Westport Historical Society Mystery Object #7

This thing looks pretty intriguing. But what is it?

This is just a simple apple parer (also called an apple peeler).

They were patented in the 1800s, to meet the growing needs of farmers. Apples were becoming a winter staple for both food and beverages, but had to be processed.

Paring, coring and cutting enough apples to meet the winter need was both difficult and time consuming. Farmers first manufactured machines out of wood to make the process go more swiftly.

In the 19th century, cast iron led to a boom of patents. Over 100 were issued from 1850 to 1890.

This one was patented date in 1863. It’s still in good working condition —

It was the Westport Historical Society’s “Westport in 100 Objects” exhibit. The featured item changes every 2 weeks. If you stop in and identify it, you can win something from the gift shop. Just like Reeves Frey did for the apple parer.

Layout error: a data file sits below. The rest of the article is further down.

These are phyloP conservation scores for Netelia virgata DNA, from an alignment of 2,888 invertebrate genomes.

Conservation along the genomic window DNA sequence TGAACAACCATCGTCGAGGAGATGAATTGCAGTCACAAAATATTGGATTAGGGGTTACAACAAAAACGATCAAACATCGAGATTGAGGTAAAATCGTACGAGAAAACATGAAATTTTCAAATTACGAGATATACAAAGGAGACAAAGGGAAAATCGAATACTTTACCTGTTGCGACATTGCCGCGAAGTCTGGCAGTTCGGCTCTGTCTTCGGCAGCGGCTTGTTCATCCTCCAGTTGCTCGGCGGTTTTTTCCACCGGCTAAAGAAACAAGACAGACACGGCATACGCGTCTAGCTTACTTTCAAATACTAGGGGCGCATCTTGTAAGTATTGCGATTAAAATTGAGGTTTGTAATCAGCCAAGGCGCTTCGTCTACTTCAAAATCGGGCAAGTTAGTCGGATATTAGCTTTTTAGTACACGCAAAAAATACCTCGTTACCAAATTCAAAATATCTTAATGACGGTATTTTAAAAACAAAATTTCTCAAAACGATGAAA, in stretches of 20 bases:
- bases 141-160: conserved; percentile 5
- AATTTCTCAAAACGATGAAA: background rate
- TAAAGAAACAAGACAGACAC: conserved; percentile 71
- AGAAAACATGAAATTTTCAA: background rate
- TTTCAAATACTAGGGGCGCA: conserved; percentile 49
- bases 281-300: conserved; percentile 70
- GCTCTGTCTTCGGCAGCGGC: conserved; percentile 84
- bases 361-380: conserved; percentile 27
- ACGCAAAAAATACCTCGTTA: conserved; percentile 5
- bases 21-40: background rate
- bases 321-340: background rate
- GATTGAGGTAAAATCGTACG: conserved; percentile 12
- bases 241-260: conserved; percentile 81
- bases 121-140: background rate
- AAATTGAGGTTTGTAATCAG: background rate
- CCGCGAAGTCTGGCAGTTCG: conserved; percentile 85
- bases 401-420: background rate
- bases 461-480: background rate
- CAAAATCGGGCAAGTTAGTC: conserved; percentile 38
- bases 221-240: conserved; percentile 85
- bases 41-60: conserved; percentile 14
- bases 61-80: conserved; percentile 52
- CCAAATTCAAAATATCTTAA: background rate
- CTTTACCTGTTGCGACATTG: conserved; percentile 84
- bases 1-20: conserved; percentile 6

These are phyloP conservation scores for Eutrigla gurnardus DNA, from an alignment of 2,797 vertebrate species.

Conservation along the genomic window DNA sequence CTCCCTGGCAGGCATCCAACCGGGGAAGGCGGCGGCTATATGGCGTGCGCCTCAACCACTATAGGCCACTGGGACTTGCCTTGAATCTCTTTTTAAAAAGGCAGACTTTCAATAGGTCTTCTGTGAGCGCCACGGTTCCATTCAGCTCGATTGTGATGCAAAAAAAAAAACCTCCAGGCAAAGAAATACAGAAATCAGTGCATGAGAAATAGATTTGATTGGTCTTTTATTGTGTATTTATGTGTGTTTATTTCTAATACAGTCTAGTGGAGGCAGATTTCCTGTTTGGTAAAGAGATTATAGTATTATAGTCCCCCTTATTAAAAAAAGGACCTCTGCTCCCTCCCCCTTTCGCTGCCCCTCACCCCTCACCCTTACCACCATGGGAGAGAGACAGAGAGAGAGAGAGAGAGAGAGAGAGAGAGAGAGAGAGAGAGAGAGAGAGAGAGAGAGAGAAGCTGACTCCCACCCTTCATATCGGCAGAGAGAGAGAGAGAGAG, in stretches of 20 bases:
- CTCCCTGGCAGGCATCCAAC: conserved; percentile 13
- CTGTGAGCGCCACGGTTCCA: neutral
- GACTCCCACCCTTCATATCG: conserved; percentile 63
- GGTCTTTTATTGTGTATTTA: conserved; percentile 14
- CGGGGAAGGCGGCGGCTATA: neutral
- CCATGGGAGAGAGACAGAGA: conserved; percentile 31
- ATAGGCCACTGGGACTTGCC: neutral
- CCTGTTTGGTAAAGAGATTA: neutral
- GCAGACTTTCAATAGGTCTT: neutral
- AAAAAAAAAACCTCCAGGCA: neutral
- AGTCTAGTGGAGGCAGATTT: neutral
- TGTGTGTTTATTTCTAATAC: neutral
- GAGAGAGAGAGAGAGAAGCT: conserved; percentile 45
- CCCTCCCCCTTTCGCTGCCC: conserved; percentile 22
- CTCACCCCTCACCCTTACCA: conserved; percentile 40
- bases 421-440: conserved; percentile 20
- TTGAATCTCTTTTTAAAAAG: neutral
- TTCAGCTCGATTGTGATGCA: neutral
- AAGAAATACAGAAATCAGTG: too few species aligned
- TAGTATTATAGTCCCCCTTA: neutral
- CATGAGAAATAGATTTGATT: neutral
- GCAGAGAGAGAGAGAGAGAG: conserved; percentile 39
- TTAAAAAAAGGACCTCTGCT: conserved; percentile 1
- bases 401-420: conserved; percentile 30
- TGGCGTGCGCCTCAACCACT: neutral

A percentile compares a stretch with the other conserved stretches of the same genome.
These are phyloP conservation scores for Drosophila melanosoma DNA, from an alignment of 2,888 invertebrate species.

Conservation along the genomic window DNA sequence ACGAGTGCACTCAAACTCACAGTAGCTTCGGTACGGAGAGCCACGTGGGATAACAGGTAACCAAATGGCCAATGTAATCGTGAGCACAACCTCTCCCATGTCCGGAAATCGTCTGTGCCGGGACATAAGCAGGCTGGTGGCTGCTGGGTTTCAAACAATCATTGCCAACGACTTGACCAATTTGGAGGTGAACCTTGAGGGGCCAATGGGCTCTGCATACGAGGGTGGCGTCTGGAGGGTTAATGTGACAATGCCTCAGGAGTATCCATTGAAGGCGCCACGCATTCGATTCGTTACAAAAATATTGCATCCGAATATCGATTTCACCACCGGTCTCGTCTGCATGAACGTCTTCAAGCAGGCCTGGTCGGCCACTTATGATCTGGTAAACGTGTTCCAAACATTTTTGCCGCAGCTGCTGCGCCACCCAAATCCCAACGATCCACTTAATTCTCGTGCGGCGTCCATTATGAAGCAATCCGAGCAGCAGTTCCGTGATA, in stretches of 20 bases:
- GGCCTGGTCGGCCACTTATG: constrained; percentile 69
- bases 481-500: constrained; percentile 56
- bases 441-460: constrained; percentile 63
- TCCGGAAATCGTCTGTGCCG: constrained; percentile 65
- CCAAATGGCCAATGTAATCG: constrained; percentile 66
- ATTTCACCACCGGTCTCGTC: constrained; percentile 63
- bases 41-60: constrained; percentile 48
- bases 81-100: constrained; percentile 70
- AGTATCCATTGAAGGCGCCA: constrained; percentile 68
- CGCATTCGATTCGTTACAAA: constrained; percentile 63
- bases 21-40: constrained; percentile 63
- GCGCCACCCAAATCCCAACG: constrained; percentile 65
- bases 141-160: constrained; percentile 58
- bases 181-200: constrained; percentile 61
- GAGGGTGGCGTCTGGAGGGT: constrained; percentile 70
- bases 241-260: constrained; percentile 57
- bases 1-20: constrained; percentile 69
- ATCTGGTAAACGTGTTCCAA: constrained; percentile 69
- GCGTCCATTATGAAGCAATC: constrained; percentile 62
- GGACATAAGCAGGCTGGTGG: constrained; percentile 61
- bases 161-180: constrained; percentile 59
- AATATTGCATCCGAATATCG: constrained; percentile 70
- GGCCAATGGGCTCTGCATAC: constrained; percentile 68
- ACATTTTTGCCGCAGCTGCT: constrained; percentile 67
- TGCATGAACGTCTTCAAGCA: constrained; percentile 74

A new mystery object is now on view at the WHS.

3 responses to “Westport Historical Society Mystery Object #7

  1. easy one: apple parer

    • Elizabeth Thibault

      Yup, def an apple peeler. There was a gentleman with a large collection of antique apple/potato peeler and cutters one fall at Ambler Farms, who would let you try them out. This is the most basic of designs that he had.

  2. I actually used one of these in my grandmother’s North Carolina kitchen…
    In the late ‘40’s. No joke!

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